Israel concerned Obama heading towards imposing Middle East settlement

March 29, 2010

Barack Obama

US President Barack Obama’s demands during his meeting with Israeli Prime Minister Benjamin Netanyahu last week mark a dramatic change in US policy toward Israel, Israeli political sources have said.

The demands are the tip of the change iceberg and indicate an intention to impose a permanent settlement on Israel and the Palestinians in less than two years, Haaretz reported on Monday.

Four of the ten demands posed by Obama deal with Jerusalem: opening a Palestinian commercial interests office in East Jerusalem, an end to the razing of structures in Palestinian neighbourhoods in Jerusalem, stopping construction in Jewish neighbourhoods in East Jerusalem, and not building the neighbourhood of Ramat Shlomo, the Israeli daily said.

However, the key demand to discuss the dispute’s core issues during the indirect talks that are planned is perceived in Tel Aviv as “problematic” because it implies that direct negotiations would be bypassed. Such a development would set up a framework through which the Americans would be able to impose a final settlement.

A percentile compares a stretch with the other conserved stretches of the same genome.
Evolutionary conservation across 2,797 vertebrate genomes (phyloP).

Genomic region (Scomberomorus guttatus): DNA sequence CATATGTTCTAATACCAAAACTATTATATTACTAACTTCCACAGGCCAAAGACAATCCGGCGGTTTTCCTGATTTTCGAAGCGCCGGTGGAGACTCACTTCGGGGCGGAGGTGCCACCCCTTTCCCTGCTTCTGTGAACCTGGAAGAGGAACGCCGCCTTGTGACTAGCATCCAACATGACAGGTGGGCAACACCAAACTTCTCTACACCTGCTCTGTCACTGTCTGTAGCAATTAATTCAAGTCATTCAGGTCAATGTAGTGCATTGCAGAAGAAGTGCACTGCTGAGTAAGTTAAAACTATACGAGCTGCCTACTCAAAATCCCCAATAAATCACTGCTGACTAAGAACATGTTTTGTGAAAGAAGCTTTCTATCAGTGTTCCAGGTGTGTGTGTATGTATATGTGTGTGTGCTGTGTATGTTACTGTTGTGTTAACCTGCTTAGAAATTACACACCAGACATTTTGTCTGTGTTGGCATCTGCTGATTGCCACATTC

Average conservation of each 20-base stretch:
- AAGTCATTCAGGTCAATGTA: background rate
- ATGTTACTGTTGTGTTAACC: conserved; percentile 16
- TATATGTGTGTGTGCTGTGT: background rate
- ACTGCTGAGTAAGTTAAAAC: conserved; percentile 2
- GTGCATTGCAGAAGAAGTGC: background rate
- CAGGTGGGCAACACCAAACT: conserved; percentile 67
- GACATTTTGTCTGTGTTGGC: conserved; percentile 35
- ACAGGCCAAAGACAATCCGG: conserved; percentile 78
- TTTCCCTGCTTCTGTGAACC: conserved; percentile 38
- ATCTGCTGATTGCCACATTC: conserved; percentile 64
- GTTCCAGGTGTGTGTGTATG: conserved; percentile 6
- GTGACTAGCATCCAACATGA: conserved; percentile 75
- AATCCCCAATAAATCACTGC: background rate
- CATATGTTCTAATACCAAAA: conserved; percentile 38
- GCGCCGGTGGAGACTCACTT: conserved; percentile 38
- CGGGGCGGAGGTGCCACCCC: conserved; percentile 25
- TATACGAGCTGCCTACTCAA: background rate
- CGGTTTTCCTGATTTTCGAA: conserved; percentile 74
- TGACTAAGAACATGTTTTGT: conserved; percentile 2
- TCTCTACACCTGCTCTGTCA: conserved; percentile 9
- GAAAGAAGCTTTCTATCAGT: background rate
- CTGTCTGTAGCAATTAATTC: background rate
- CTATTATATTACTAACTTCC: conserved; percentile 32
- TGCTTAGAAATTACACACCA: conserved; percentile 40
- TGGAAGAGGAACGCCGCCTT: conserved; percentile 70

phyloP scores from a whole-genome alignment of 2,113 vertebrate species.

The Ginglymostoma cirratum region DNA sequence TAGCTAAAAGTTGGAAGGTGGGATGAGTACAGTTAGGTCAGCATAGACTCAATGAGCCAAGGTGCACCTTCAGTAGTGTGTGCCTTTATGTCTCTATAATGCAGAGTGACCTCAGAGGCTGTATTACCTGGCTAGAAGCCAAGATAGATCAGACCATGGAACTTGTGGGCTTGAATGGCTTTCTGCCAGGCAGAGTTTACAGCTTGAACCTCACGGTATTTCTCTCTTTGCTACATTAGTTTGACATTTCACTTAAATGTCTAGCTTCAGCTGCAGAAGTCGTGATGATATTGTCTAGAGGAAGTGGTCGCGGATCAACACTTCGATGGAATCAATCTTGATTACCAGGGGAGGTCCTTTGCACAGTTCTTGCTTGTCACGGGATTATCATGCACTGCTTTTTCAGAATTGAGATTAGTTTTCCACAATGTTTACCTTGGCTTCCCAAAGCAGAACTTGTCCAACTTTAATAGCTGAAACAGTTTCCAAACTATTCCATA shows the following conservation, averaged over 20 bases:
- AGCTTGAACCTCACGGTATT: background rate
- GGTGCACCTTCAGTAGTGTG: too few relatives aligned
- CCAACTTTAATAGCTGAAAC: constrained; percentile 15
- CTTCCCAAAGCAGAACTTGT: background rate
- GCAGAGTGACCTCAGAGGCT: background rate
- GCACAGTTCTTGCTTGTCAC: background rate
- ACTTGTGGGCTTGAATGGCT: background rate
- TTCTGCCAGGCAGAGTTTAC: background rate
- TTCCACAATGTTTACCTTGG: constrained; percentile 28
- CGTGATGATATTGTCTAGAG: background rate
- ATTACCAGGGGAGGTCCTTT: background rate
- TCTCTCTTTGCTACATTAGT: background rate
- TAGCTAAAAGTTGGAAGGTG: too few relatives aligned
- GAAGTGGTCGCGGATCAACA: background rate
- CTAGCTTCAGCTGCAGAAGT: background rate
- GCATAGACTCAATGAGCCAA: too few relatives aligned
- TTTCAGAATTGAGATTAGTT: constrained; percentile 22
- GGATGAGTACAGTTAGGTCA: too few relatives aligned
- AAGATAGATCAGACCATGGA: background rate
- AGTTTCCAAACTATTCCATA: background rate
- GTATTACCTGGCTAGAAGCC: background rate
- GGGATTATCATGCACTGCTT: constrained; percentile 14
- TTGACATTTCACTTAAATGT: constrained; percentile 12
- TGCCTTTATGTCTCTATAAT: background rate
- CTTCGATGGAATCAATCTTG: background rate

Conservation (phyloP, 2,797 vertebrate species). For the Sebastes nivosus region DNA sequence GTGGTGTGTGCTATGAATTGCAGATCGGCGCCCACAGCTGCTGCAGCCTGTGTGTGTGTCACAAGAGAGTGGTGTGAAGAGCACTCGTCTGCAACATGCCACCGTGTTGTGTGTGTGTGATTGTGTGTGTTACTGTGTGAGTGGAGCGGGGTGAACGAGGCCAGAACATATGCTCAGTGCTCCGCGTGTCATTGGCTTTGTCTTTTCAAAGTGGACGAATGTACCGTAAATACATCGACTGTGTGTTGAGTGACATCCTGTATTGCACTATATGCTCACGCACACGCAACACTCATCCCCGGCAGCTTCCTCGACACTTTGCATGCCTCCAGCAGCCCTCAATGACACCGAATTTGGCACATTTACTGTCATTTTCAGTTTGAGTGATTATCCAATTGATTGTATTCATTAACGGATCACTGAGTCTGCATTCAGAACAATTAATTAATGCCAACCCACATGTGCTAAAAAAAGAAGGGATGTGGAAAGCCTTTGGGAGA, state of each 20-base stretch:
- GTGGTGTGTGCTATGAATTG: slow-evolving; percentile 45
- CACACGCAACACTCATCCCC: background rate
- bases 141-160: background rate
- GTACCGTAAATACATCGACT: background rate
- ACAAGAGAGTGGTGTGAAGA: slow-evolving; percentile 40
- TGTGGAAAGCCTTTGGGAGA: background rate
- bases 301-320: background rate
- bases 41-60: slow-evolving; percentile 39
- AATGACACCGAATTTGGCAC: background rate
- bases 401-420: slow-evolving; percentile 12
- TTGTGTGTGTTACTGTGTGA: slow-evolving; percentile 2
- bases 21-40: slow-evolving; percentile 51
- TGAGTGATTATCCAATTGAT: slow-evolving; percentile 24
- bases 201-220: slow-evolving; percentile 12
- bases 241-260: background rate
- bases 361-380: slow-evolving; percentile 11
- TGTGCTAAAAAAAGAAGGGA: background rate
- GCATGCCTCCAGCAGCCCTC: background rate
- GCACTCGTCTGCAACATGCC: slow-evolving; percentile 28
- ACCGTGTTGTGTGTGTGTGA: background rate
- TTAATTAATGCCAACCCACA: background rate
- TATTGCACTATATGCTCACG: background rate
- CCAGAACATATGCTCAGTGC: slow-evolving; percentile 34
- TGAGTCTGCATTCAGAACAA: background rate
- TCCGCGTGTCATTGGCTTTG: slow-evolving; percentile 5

It is not just Obama’s demands that are perceived as problematic, but also the new modus operandi of American diplomacy. The fact that the White House and State Department have been in contact with Israel’s European allies, first and foremost Germany is seen as part of an effort to isolate Israel and put enormous political pressure on it, the unnamed sources have reportedly said.

Israeli officials say that the Obama administration’s new policy contradicts commitments made by previous administrations, as well as a letter from George W. Bush in 2004 to the prime minister at the time, Ariel Sharon. According to this view, the new policy is also incongruous with the framework posed by Bill Clinton in 2000.

Senior Israeli sources say that as a result of the U.S. administration’s policies, the Palestinians will toughen their stance and seriously undermine the peace process’ chances of success.


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About the author

Born August 3, 1960 in Monastir, Tunisia
Media career:
  • ABC News (Tunisia)
  • Bahrain Tribune
  • Gulf News
  • Bahrain Television News
Teaching career:
  • Monastir (Tunisia)
  • University of Bahrain
  • MA  Mass Communications, University of Leicester
  • BA  in English & US literature and studies, University of Tunis

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